George Will, Steve Hayes and Brett Baier on Fox News:
On a sultry day in late August, a dozen staff members of the Centers for Medicare and Medicaid Services gathered at the agency’s Baltimore headquarters with managers from the major contractors building HealthCare.gov to review numerous problems with President’s Obama’s online health insurance initiative. The mood was grim.
The prime contractor, CGI Federal, had long before concluded that the administration was blindly enamored of an unrealistic goal: creating a cutting-edge website that would use the latest technologies to dazzle consumers with its many features. Knowing how long it would take to complete and test the software, the company’s officials and other vendors believed that it was impossible to open a fully functioning exchange on Oct. 1. (NYT)
The International Franchise Association and the Chamber of Commerce have released a survey of companies representing 42 million jobs:
Many employers are facing significant changes in order to comply with ObamaCare and therefore price increases. One Maryland broker I spoke to this week has 90 small group accounts and he reports his smallest increase was 15%, his largest was 69%, and most are in the 30% — 40% range.
(By comparison, Mercer just announced the average large employer health care cost increase for 2014 will be 5.2%, meaning small groups could have reasonably expected an increase under 10% without ObamaCare.) The biggest rate increases are generally going to those employers with the youngest groups the most impacted by the new “age compression” rules.
The lead contractor on the dysfunctional website for the Affordable Care Act is filled with executives from a company that mishandled at least 20 other government IT projects, including a flawed effort to automate retirement benefits for millions of federal workers, documents and interviews show.
CGI Federal, the main website developer, entered the U.S. government market a decade ago when its parent company purchased American Management Systems, a Fairfax County contractor that was coming off a series of troubled projects. CGI moved into AMS’s custom-made building off Interstate 66, changed the sign outside and kept the core of employees, who now populate the upper ranks of CGI Federal. (The Washington Post)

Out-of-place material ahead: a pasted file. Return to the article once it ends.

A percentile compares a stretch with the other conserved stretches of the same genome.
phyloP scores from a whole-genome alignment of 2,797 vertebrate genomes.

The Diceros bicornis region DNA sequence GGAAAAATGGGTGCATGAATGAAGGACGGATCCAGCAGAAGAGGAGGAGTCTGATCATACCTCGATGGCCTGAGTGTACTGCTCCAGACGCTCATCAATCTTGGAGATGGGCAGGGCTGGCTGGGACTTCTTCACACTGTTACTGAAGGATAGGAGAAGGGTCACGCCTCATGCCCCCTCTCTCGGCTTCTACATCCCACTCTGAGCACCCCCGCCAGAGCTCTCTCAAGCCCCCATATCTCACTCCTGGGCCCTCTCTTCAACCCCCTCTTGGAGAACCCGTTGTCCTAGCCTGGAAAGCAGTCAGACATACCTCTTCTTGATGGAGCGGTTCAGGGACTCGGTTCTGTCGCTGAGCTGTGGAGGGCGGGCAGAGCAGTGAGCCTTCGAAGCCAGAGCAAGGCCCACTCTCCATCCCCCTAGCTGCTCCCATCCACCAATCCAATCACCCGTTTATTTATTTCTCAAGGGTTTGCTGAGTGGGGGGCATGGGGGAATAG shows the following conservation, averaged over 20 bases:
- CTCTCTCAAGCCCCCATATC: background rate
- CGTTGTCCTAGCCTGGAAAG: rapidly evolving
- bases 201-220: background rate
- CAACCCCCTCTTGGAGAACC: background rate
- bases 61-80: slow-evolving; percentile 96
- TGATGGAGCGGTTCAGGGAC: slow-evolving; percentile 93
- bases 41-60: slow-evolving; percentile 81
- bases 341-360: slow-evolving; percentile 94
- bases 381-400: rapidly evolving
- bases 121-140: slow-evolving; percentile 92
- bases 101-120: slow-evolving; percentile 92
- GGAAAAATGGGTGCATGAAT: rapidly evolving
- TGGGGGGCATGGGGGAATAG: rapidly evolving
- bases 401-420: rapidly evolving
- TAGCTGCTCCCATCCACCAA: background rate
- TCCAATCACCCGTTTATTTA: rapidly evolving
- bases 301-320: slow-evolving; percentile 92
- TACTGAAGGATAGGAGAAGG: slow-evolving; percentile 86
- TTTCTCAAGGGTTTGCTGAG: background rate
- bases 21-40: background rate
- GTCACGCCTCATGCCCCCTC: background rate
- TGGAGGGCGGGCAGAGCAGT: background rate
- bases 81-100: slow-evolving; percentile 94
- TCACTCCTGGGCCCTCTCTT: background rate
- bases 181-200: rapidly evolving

A new and independent analysis of ObamaCare warns of a ticking time bomb, predicting a second wave of 50 million to 100 million insurance policy cancellations next fall — right before the mid-term elections.
The next round of cancellations and premium hikes is expected to hit employees, particularly of small businesses. While the administration has tried to downplay the cancellation notices hitting policyholders on the individual market by noting they represent a relatively small fraction of the population, the swath of people who will be affected by the shake-up in employer-sponsored coverage will be much broader. (Fox News)
The result [of ObamaCare], some argue, is a two-tiered system of health care: Many of the people who buy health plans on the exchanges have fewer hospitals and doctors to choose from than those with coverage through their employers.
A number of the nation’s top hospitals — including the Mayo Clinic in Minnesota, Cedars-Sinai in Los Angeles, and children’s hospitals in Seattle, Houston and St. Louis — are cut out of most plans sold on the exchange…
In New Hampshire, consumers who purchase insurance through the exchange have only one choice of carrier — Anthem BlueCross BlueShield— because no other insurer applied to join the exchange. The company’s network includes access to only 16 of the state’s 26 acute-care hospitals. (Washington Post)